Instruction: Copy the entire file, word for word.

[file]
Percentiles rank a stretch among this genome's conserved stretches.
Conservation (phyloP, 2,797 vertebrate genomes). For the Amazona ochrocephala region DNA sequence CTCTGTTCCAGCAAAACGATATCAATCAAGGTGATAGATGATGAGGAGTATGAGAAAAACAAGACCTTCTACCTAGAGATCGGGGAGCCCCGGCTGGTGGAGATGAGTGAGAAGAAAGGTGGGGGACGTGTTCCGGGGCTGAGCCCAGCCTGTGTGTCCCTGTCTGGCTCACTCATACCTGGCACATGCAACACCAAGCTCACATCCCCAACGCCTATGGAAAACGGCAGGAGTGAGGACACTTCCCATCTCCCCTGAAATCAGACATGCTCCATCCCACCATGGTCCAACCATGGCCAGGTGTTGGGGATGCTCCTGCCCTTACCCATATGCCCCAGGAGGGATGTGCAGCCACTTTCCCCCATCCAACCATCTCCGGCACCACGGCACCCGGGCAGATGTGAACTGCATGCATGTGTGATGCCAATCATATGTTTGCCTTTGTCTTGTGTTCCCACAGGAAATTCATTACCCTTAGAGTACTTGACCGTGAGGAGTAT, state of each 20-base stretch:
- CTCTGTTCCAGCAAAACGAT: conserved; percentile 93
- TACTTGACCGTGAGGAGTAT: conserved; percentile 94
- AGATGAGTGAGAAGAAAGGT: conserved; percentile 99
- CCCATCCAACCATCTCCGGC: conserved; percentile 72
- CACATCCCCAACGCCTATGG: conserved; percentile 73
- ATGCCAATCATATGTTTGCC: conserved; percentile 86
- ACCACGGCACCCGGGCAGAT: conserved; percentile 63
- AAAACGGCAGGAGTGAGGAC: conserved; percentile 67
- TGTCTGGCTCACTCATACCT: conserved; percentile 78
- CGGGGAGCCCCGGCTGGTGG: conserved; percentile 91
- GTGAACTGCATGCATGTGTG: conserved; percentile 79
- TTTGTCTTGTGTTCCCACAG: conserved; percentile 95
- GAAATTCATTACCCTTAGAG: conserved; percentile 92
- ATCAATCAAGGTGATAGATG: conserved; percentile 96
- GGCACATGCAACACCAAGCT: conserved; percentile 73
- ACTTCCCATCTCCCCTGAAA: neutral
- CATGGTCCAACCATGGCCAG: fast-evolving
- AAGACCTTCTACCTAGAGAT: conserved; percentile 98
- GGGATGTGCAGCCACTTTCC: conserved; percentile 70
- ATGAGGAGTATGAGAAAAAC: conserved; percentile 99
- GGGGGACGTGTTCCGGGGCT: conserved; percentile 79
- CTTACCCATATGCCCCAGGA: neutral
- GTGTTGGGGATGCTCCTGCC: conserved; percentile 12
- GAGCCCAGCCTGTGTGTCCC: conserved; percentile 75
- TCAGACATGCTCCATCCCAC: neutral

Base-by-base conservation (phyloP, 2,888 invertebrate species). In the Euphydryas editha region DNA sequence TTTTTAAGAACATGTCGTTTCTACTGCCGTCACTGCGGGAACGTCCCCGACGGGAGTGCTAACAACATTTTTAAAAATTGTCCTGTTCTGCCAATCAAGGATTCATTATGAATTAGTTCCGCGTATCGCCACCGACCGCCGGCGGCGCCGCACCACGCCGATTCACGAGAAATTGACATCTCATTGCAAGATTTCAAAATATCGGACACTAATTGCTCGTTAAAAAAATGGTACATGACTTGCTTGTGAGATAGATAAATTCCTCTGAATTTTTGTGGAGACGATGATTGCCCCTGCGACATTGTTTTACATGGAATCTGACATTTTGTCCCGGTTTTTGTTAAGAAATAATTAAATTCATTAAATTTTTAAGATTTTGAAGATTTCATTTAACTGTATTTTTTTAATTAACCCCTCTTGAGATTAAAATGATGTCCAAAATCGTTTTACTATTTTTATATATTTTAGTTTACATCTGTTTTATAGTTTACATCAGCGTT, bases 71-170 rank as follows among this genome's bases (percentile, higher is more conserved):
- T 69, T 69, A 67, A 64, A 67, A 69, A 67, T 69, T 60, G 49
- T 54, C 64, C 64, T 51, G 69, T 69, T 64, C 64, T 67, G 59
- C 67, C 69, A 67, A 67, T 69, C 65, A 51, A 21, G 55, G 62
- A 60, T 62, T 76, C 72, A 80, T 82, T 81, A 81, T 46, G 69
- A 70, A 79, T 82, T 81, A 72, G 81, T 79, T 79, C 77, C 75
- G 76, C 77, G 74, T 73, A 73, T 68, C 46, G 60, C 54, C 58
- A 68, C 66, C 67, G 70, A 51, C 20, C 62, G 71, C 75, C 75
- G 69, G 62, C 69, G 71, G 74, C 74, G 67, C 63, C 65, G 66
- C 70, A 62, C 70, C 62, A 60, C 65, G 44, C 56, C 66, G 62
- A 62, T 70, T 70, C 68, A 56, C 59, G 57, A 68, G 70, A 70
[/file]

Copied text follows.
Percentiles rank a stretch among this genome's conserved stretches.
Conservation (phyloP, 2,797 vertebrate genomes). For the Amazona ochrocephala region DNA sequence CTCTGTTCCAGCAAAACGATATCAATCAAGGTGATAGATGATGAGGAGTATGAGAAAAACAAGACCTTCTACCTAGAGATCGGGGAGCCCCGGCTGGTGGAGATGAGTGAGAAGAAAGGTGGGGGACGTGTTCCGGGGCTGAGCCCAGCCTGTGTGTCCCTGTCTGGCTCACTCATACCTGGCACATGCAACACCAAGCTCACATCCCCAACGCCTATGGAAAACGGCAGGAGTGAGGACACTTCCCATCTCCCCTGAAATCAGACATGCTCCATCCCACCATGGTCCAACCATGGCCAGGTGTTGGGGATGCTCCTGCCCTTACCCATATGCCCCAGGAGGGATGTGCAGCCACTTTCCCCCATCCAACCATCTCCGGCACCACGGCACCCGGGCAGATGTGAACTGCATGCATGTGTGATGCCAATCATATGTTTGCCTTTGTCTTGTGTTCCCACAGGAAATTCATTACCCTTAGAGTACTTGACCGTGAGGAGTAT, state of each 20-base stretch:
- CTCTGTTCCAGCAAAACGAT: conserved; percentile 93
- TACTTGACCGTGAGGAGTAT: conserved; percentile 94
- AGATGAGTGAGAAGAAAGGT: conserved; percentile 99
- CCCATCCAACCATCTCCGGC: conserved; percentile 72
- CACATCCCCAACGCCTATGG: conserved; percentile 73
- ATGCCAATCATATGTTTGCC: conserved; percentile 86
- ACCACGGCACCCGGGCAGAT: conserved; percentile 63
- AAAACGGCAGGAGTGAGGAC: conserved; percentile 67
- TGTCTGGCTCACTCATACCT: conserved; percentile 78
- CGGGGAGCCCCGGCTGGTGG: conserved; percentile 91
- GTGAACTGCATGCATGTGTG: conserved; percentile 79
- TTTGTCTTGTGTTCCCACAG: conserved; percentile 95
- GAAATTCATTACCCTTAGAG: conserved; percentile 92
- ATCAATCAAGGTGATAGATG: conserved; percentile 96
- GGCACATGCAACACCAAGCT: conserved; percentile 73
- ACTTCCCATCTCCCCTGAAA: neutral
- CATGGTCCAACCATGGCCAG: fast-evolving
- AAGACCTTCTACCTAGAGAT: conserved; percentile 98
- GGGATGTGCAGCCACTTTCC: conserved; percentile 70
- ATGAGGAGTATGAGAAAAAC: conserved; percentile 99
- GGGGGACGTGTTCCGGGGCT: conserved; percentile 79
- CTTACCCATATGCCCCAGGA: neutral
- GTGTTGGGGATGCTCCTGCC: conserved; percentile 12
- GAGCCCAGCCTGTGTGTCCC: conserved; percentile 75
- TCAGACATGCTCCATCCCAC: neutral

Base-by-base conservation (phyloP, 2,888 invertebrate species). In the Euphydryas editha region DNA sequence TTTTTAAGAACATGTCGTTTCTACTGCCGTCACTGCGGGAACGTCCCCGACGGGAGTGCTAACAACATTTTTAAAAATTGTCCTGTTCTGCCAATCAAGGATTCATTATGAATTAGTTCCGCGTATCGCCACCGACCGCCGGCGGCGCCGCACCACGCCGATTCACGAGAAATTGACATCTCATTGCAAGATTTCAAAATATCGGACACTAATTGCTCGTTAAAAAAATGGTACATGACTTGCTTGTGAGATAGATAAATTCCTCTGAATTTTTGTGGAGACGATGATTGCCCCTGCGACATTGTTTTACATGGAATCTGACATTTTGTCCCGGTTTTTGTTAAGAAATAATTAAATTCATTAAATTTTTAAGATTTTGAAGATTTCATTTAACTGTATTTTTTTAATTAACCCCTCTTGAGATTAAAATGATGTCCAAAATCGTTTTACTATTTTTATATATTTTAGTTTACATCTGTTTTATAGTTTACATCAGCGTT, bases 71-170 rank as follows among this genome's bases (percentile, higher is more conserved):
- T 69, T 69, A 67, A 64, A 67, A 69, A 67, T 69, T 60, G 49
- T 54, C 64, C 64, T 51, G 69, T 69, T 64, C 64, T 67, G 59
- C 67, C 69, A 67, A 67, T 69, C 65, A 51, A 21, G 55, G 62
- A 60, T 62, T 76, C 72, A 80, T 82, T 81, A 81, T 46, G 69
- A 70, A 79, T 82, T 81, A 72, G 81, T 79, T 79, C 77, C 75
- G 76, C 77, G 74, T 73, A 73, T 68, C 46, G 60, C 54, C 58
- A 68, C 66, C 67, G 70, A 51, C 20, C 62, G 71, C 75, C 75
- G 69, G 62, C 69, G 71, G 74, C 74, G 67, C 63, C 65, G 66
- C 70, A 62, C 70, C 62, A 60, C 65, G 44, C 56, C 66, G 62
- A 62, T 70, T 70, C 68, A 56, C 59, G 57, A 68, G 70, A 70